Man, Anna had her eyes closed and everything. Even today, I’m not sure how I feel about Hans becoming the villain. On one hand, it’s an immense surprise, but not all surprises are necessarily good. Wouldn’t there have been more drama if the kiss didn’t work? But then I guess the only way to keep the audience from feeling sorry for Hans is by pairing him up with Elsa. Then again, I actually like how Elsa doesn’t end up with a man. I blame bad construction of the plot here.
I know this is a weird shot to include, but I would be surprised if you guys forgot about it. It’s when Anna is walking to Kristoff, and it’s a shot of her trying to stay on her feet. I love this shot because of its execution, artistry, and it conveys how fragile Anna is right now.
Holy crap, it’s freezing!
:O We’ve had Disney princesses sacrifice themselves for their family (Belle, Mulan), but this completely rules out true love’s first kiss. It was so unexpected. Where is the story going now?
Aww, okay, I like this movie 🙂
So those are my scene-by-scene thoughts on the movie. It wasn’t quite as impactful as I wanted it to be (maybe a Do You Wanna Build a Snowman reprise would have helped), but it made an impression on me nonetheless, indicating progression for the Disney studio. Disney princess movies have always been about finding romantic love, and here, it is about finding sisterly love (among other things), a message I can definitely get behind. Good job Disney. I had a lot of fun.
Big Hero 6 (2014)
I will continue to assert that Aladdin should have been named Genie. It felt like you were watching Robin Williams doing stand-up comedy as a shape-shifting genie in the middle of a legitimately good Broadway musical. Genie is what makes Aladdin from a good movie into a great movie, providing much needed energy to an otherwise serious children’s film while remaining crucial to the story, making the romance both possible and complicated, as their friendship forces Aladdin to find out what is important to him. Meet Baymax.
Baymax, as adequately called “balloon man” by a police officer, is what makes Big Hero 6 just an average kiddie affair to a very satisfying and enjoyable picture. He is the heartbeat of Big Hero 6, winning over more of the audience with each and every scene he’s in with his naive programming and dedication to his job as a nurse. It’s strange to see this huggable, inflatable figure transform into an Iron Man-like superhero, but the movie knows it, and it makes for some hilarious humor.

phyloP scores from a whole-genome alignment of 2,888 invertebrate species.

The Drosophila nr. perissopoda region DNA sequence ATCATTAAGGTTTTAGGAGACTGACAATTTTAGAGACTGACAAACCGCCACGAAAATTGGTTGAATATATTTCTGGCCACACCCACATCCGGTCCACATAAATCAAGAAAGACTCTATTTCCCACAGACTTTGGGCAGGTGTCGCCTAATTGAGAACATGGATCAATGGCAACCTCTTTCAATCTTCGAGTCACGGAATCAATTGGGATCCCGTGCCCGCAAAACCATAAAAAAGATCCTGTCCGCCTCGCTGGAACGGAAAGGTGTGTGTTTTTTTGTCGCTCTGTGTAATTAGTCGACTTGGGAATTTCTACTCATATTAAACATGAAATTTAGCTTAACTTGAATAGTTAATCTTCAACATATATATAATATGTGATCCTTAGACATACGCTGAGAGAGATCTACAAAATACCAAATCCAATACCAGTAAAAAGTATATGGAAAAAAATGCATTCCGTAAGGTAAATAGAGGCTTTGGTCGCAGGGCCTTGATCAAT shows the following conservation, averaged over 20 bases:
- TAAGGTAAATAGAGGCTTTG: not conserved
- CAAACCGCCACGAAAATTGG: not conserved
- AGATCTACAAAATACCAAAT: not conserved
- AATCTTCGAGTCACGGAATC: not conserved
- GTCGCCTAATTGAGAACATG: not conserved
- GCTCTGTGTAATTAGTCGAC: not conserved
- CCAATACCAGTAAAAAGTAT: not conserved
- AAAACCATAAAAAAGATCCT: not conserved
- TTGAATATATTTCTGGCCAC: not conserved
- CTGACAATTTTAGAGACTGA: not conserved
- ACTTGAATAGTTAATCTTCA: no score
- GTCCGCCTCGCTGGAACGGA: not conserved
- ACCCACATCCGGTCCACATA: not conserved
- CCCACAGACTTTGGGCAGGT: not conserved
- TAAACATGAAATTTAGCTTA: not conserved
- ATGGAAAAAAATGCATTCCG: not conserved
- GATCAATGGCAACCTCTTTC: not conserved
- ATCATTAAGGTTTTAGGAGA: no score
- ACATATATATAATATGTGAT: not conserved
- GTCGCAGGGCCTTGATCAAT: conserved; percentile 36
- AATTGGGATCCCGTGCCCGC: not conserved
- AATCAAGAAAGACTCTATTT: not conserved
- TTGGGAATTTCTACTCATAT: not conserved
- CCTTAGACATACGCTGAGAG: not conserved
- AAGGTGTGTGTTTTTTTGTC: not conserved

The other characters were alright, Hiro being my second favorite of the six. He’s initially made out to be a nervous, timid nerdy kid, but then turns out to be more of a rebellious, edgy nerdy kid, which is more in line with the recent social acceptance of nerds and geeks. With the entire cast being composed of nerds, the film showcases a real love for robotics and technology, something I always love to see in cinema.
Visually, the movie is glorious. I still think Tangled is the best textured computer animated film to date, but the flight scenes are How to Train Your Dragon good. I also don’t think I’ve seen as many moving pieces in an computer animated film besides maybe The Lego Movie and Up’s balloon sequence, as the villain’s technology requires impeccable animation. What really sets Big Hero 6 apart from any other animated movie I’ve seen is the size of its setting, a fictional fusion of San Fransisco and Tokyo. It’s gigantic. And it’s probably the largest playground an animated action film has had to work with since the jungle chase scene in The Incredibles. Also, the lighting is quite remarkable, made more obviously by the short that precedes Big Hero 6, Feast. My enthusiasm for the eye-candy, however, was off-set by some really bad soundtrack choices.
Comparisons will inevitably be made to The Incredibles, and even as I think The Incredibles is overrated, I would take The Incredibles over Big Hero 6. While Big Hero 6 is more fun and upbeat, a winning trend of Disney’s newest batch of movies, at least The Incredibles was original. Big Hero 6 is a standard, rather predictable superhero origin story, with the exception of maybe one twist. Like almost all superhero movies these days, it seems a sequel is destined, but I can’t say I’m too upset by this. I’m actually sort of excited to see where Disney can go with this set up.
People may be wondering, “Why follow the success of Frozen with this superhero flick?” I mean, Disney didn’t. It takes at least 2 years to produce an animated film (of Disney and Pixar’s caliber), so Big Hero 6 was already well underway as Frozen premiered to great success. Disney had already bought Marvel, so they now had access to Marvel characters. It makes sense that Disney do something besides the Broadway musical, because the Disney Renaissance proved its fallibility. Many fellow bloggers have compared Frozen to the likes of The Lion King and predicted Big Hero 6 to falter just like Pocahontas did. The difference here is that Disney learned their lesson, and as a result, Disney animation has had their longest stretch of diverse and fresh films in its new computer medium: Bolt, Tangled, Wreck-It Ralph, Frozen, and now, Big Hero 6. It goes to show that the musical format is not a necessity for Disney, as the studio is consistently nailing its comic relief characters, pacing, and jokes.
While I would have liked to have cared more for the main human characters, this movie is more about the connections between its characters than liking the characters themselves. Baymax constantly asks, “Are you satisfied with your care?” But with the last few times he says it, it’s more like he’s saying, “Are you satisfied with this movie?” I can’t imagine anybody saying no at that moment when Baymax asks those questions. As long as you have your expectations straight, I guarantee that you will have a good time.